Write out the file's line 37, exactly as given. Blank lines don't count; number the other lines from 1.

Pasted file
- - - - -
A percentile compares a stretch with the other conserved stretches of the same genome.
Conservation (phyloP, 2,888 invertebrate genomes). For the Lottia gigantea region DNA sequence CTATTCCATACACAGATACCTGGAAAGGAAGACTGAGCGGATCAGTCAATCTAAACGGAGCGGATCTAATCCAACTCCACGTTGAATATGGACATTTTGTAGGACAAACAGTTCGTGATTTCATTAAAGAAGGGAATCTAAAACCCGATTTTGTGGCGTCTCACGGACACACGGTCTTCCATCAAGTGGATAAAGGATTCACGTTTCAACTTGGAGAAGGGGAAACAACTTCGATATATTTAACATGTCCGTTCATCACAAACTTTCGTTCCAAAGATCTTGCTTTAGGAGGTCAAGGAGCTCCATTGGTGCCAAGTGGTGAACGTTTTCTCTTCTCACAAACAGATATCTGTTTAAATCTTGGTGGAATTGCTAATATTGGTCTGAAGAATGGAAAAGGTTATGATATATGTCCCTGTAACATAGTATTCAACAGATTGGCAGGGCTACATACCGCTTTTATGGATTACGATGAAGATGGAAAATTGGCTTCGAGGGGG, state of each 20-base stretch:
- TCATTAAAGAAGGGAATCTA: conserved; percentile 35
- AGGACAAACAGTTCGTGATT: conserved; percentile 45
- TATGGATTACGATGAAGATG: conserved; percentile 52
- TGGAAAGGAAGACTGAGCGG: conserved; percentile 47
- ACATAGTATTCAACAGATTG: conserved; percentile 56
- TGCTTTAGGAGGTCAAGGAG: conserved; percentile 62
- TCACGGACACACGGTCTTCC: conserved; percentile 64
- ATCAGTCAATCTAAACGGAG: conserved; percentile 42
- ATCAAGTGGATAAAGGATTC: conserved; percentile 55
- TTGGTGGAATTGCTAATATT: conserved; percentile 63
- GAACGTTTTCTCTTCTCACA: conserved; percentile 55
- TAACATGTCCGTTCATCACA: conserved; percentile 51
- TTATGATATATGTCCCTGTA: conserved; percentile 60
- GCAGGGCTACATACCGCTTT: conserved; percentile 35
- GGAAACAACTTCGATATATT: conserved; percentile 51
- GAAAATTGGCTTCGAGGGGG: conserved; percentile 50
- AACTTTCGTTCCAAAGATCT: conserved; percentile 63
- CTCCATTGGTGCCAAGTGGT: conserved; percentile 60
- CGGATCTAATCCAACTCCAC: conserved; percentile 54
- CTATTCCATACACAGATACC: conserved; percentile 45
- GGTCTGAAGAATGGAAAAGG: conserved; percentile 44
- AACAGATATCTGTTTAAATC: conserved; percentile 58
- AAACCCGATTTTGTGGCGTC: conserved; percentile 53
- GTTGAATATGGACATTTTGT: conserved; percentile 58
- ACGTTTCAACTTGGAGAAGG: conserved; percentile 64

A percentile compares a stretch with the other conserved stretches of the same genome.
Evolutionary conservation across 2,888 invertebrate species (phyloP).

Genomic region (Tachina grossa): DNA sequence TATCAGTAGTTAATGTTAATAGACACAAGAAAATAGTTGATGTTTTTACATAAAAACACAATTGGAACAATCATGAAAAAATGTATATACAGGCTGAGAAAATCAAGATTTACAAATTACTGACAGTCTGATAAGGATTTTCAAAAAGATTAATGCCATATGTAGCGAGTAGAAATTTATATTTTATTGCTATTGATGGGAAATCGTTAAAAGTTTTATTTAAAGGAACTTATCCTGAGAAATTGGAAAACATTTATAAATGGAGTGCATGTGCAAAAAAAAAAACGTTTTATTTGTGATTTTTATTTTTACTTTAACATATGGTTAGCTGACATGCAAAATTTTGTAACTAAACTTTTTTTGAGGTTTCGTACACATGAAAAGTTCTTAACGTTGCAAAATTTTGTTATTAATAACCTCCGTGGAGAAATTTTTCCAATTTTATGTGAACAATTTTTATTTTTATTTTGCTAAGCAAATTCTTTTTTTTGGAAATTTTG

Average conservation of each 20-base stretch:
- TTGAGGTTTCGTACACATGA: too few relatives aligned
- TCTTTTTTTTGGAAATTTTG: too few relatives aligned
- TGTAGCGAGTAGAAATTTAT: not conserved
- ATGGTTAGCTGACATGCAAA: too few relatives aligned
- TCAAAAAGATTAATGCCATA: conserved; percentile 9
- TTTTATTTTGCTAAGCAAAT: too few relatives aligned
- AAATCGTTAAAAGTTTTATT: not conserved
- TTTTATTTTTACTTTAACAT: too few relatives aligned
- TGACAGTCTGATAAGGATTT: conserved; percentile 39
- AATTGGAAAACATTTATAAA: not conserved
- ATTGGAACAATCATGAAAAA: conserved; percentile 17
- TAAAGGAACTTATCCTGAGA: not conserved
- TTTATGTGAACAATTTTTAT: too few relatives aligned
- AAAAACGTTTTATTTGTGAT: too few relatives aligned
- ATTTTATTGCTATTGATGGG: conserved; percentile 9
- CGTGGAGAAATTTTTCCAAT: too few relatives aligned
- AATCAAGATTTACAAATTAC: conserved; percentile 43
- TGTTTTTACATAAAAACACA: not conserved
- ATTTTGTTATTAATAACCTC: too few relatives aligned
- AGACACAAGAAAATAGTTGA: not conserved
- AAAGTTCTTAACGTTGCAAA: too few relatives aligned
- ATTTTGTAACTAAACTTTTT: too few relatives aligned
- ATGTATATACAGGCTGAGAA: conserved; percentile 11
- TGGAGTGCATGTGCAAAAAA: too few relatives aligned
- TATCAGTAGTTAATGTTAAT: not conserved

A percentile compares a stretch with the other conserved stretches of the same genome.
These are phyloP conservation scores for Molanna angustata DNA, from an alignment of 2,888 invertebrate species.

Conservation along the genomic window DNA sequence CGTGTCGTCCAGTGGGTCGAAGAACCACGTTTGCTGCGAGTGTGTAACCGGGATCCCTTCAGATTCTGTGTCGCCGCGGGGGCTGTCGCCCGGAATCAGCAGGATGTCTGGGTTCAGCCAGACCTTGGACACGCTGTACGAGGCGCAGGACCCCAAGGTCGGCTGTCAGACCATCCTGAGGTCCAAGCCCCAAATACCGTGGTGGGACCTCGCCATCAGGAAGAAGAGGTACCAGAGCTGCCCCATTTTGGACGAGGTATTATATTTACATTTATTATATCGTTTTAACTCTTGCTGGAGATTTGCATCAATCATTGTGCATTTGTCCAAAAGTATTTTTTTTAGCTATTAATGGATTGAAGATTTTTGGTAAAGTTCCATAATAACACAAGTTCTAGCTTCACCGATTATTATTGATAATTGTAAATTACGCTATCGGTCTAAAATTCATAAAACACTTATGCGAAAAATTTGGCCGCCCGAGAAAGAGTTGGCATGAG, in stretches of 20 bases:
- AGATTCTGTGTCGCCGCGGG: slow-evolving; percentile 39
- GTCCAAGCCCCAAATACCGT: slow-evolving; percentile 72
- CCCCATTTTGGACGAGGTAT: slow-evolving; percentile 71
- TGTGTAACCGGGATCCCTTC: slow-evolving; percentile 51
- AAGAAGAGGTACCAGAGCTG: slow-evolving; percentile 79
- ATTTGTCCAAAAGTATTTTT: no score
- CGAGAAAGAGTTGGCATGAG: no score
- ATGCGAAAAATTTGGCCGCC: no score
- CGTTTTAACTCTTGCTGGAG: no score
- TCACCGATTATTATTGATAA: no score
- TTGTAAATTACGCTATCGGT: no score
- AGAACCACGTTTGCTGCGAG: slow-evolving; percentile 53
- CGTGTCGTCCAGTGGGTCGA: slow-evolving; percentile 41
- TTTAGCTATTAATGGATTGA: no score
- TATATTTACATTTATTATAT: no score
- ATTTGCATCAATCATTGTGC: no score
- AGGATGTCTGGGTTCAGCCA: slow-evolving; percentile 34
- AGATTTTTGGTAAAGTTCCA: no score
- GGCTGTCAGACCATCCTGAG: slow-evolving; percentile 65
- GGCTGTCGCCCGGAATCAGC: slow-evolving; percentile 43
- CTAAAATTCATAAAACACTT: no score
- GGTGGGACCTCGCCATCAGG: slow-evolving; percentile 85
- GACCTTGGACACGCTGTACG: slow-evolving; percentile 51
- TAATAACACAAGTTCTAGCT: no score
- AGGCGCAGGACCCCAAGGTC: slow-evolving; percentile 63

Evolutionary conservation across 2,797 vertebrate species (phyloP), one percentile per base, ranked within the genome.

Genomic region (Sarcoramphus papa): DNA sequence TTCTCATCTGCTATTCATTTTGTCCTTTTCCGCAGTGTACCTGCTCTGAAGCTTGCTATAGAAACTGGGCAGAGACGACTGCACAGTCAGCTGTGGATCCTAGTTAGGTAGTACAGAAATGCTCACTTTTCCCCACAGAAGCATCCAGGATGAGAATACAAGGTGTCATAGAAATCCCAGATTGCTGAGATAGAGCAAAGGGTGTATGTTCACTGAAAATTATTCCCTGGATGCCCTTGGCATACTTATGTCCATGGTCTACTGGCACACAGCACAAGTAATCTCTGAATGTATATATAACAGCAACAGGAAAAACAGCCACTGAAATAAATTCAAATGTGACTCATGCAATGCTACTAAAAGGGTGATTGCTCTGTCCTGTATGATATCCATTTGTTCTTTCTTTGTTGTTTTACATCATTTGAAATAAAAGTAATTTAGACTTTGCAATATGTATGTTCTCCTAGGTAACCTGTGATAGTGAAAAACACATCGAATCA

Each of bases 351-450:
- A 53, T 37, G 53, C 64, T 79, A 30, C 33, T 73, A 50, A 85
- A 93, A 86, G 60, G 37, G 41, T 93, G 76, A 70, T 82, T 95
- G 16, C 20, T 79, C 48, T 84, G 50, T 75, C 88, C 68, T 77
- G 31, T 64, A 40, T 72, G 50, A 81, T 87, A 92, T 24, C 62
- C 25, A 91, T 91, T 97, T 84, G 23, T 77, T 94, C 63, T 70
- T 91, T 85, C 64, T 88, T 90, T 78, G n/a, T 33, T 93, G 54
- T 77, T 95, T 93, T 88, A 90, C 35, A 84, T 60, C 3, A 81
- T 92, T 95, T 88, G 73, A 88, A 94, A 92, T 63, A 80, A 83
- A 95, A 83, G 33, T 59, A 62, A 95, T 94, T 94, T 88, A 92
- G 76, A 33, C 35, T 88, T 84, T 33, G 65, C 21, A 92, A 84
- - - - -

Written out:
- TTTTATTTTGCTAAGCAAAT: too few relatives aligned